After King James I (Jaume 1) conquered the Balearic Islands in 1229, he began the conversion of a Moorish-era mosque in present-day Palma de Mallorca (Majorca) into a grand Catalan Gothic-style cathedral overlooking the Mediterranean Sea. The golden sandstone façade, the city’s most notable landmark, took more than 400 years to complete.
Towering Palma La Seu Cathedral looms large over the Mallorca seafront, built as a demonstration of the might of the Christian god for all arriving by sea. As the most prominent building in the island’s capital city of La Palma, it’s impossible to miss. Just about every city tour stops at the amazing structure and it’s also a stop on the Mallorca hop-on hop-off sightseeing bus. While impressive enough by day, the building is at its most stunning at night when the stained-glass windows are illuminated from within and floodlights shine on the sandstone façade; see it on a night walking tour of the city.
Things to Know Before You Go
The Palma cathedral is a must-see for all first-time visitors.
If you plan to visit the cathedral terrace and bell tower, be sure to reserve your tour ahead of time.
Choose between a basic Palma Cathedral entrance ticket or a private or small-group tour that includes entrance to the cathedral.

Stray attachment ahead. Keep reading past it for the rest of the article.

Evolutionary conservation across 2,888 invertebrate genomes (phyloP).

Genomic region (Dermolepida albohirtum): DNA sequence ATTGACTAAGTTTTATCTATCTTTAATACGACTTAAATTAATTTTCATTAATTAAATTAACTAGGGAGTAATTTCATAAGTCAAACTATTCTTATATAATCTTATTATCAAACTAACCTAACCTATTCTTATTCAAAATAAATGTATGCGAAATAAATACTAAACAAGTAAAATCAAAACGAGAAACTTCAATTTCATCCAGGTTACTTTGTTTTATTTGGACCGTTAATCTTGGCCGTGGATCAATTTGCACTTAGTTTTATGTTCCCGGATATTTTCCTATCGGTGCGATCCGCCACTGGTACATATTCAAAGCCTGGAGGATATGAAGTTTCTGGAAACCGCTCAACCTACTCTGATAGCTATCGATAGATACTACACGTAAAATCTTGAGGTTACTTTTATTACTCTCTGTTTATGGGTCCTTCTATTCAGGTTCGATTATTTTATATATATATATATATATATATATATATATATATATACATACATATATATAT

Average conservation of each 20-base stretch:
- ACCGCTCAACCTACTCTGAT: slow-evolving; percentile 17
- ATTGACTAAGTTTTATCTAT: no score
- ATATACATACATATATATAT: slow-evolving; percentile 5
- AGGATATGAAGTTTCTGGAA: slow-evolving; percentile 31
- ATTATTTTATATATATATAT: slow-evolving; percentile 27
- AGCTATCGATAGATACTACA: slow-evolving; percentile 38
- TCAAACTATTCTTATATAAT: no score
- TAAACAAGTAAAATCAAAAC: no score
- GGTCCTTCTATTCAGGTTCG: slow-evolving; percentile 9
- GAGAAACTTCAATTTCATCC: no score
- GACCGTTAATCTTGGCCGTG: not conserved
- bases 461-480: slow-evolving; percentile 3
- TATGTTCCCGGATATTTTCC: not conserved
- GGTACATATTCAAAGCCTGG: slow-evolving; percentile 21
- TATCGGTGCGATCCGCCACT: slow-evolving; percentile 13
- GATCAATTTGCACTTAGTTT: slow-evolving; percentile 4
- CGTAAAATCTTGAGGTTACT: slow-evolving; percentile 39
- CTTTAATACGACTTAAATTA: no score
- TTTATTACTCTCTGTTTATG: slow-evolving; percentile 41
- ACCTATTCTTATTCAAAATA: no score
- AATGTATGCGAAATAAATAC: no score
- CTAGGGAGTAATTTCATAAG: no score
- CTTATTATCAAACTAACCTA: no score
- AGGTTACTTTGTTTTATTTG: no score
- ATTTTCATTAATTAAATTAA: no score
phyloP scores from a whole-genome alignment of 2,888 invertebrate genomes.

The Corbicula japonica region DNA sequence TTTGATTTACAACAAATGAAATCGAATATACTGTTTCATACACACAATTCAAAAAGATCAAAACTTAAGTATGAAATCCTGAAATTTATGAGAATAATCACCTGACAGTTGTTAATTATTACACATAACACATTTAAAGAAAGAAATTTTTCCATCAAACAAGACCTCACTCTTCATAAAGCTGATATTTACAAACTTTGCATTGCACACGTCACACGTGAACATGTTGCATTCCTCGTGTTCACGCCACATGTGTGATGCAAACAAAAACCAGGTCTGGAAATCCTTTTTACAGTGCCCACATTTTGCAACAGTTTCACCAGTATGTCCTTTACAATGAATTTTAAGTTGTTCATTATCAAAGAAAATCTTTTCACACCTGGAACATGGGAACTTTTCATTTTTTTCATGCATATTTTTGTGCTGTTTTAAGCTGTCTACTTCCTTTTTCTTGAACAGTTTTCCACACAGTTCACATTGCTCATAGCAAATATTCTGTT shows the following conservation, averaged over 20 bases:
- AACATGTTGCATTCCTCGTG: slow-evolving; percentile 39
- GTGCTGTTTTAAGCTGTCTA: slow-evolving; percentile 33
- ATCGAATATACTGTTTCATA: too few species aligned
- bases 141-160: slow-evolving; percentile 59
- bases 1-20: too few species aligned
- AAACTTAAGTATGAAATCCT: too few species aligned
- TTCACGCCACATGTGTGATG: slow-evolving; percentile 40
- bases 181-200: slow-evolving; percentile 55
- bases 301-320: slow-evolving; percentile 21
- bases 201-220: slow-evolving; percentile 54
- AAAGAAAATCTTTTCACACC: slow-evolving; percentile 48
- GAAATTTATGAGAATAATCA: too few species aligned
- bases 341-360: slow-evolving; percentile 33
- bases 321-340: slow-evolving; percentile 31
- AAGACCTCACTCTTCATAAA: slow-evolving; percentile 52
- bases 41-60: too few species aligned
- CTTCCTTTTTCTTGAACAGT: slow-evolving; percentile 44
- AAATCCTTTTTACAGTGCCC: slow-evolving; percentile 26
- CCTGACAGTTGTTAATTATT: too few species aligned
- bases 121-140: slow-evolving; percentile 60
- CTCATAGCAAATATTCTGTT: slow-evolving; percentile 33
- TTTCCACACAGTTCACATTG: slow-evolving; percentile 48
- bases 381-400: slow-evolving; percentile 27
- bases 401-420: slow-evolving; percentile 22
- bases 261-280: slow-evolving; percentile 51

The cathedral is wheelchair accessible.
How to Get There
The cathedral is located near Parc de la Mar in an area serviced by public transportation, with several buses stopping within easy walking distance. It’s also possible to get to the cathedral by riding the double-decker sightseeing bus.
When to Get There
The cathedral is open for cultural visits daily except on certain public and religious holidays. Check the cathedral event calendar when you arrive, as it sometimes hosts free organ concerts in the evenings.
Antoni Gaudi and the Palma Cathedral
If you thought all of Gaudi’s works are in Barcelona, think again. The famous Catalan Modernist architect made some changes to the cathedral early in the 20th century, including the addition of a giant (and unfinished) crown-of-thorns canopy made from cork and cardboard hanging over the altar. Gaudíi also designed the wrought-iron candelabra ringing the cathedral’s columns.